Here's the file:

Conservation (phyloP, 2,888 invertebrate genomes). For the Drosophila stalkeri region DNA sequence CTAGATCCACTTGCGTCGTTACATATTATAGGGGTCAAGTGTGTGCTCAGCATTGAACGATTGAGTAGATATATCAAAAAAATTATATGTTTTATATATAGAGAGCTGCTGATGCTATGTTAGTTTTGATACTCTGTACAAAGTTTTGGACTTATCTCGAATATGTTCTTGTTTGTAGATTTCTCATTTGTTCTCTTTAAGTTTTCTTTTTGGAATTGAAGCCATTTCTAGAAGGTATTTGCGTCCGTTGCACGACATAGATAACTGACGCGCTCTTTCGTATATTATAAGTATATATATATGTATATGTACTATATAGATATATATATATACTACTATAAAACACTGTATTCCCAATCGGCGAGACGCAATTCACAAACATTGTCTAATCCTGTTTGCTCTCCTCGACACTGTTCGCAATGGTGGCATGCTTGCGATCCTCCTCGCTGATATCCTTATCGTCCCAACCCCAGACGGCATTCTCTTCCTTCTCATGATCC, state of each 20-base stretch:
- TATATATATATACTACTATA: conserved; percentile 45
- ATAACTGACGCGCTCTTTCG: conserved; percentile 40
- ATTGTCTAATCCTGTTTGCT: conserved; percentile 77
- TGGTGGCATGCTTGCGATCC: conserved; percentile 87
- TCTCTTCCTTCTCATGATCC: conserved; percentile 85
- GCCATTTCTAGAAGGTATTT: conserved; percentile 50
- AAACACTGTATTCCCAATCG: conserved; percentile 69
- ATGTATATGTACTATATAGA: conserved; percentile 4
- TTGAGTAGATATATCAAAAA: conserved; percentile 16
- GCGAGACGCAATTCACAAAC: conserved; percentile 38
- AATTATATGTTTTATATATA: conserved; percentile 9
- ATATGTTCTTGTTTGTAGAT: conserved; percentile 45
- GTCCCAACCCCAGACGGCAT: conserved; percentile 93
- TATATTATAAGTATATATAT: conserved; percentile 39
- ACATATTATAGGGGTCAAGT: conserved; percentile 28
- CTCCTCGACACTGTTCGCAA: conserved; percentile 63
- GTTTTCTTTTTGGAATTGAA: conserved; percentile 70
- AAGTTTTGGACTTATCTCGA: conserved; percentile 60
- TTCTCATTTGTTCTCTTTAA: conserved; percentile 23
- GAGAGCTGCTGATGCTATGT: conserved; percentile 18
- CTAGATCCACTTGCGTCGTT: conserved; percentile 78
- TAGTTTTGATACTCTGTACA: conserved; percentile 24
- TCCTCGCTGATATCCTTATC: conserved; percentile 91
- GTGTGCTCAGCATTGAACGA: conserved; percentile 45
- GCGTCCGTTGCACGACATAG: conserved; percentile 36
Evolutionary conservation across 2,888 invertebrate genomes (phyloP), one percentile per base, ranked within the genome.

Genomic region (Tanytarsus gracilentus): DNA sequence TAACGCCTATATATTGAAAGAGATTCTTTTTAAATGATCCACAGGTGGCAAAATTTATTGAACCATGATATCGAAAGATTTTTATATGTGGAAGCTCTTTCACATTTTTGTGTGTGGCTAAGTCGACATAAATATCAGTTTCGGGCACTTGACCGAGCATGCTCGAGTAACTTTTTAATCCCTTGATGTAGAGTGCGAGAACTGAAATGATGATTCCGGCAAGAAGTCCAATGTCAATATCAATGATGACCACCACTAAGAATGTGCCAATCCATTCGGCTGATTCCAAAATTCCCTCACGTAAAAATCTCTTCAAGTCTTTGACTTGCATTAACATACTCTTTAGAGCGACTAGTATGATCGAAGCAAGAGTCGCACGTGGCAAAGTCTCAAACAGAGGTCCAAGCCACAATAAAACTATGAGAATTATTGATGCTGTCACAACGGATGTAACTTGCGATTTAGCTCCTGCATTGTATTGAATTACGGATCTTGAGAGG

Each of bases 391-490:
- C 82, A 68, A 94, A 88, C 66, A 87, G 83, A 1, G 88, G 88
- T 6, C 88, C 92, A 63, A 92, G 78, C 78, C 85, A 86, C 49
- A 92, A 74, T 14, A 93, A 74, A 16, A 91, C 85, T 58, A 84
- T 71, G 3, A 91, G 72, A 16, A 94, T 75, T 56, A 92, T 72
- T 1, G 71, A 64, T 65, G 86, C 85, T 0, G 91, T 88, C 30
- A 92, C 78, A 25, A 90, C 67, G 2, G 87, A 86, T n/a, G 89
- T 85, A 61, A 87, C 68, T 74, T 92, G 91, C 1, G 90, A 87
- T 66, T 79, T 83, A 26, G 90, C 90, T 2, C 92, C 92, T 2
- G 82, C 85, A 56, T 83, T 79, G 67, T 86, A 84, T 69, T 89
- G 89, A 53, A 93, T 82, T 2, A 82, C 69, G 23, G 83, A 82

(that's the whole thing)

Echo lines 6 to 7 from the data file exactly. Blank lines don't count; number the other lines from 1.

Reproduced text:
- TCTCTTCCTTCTCATGATCC: conserved; percentile 85
- GCCATTTCTAGAAGGTATTT: conserved; percentile 50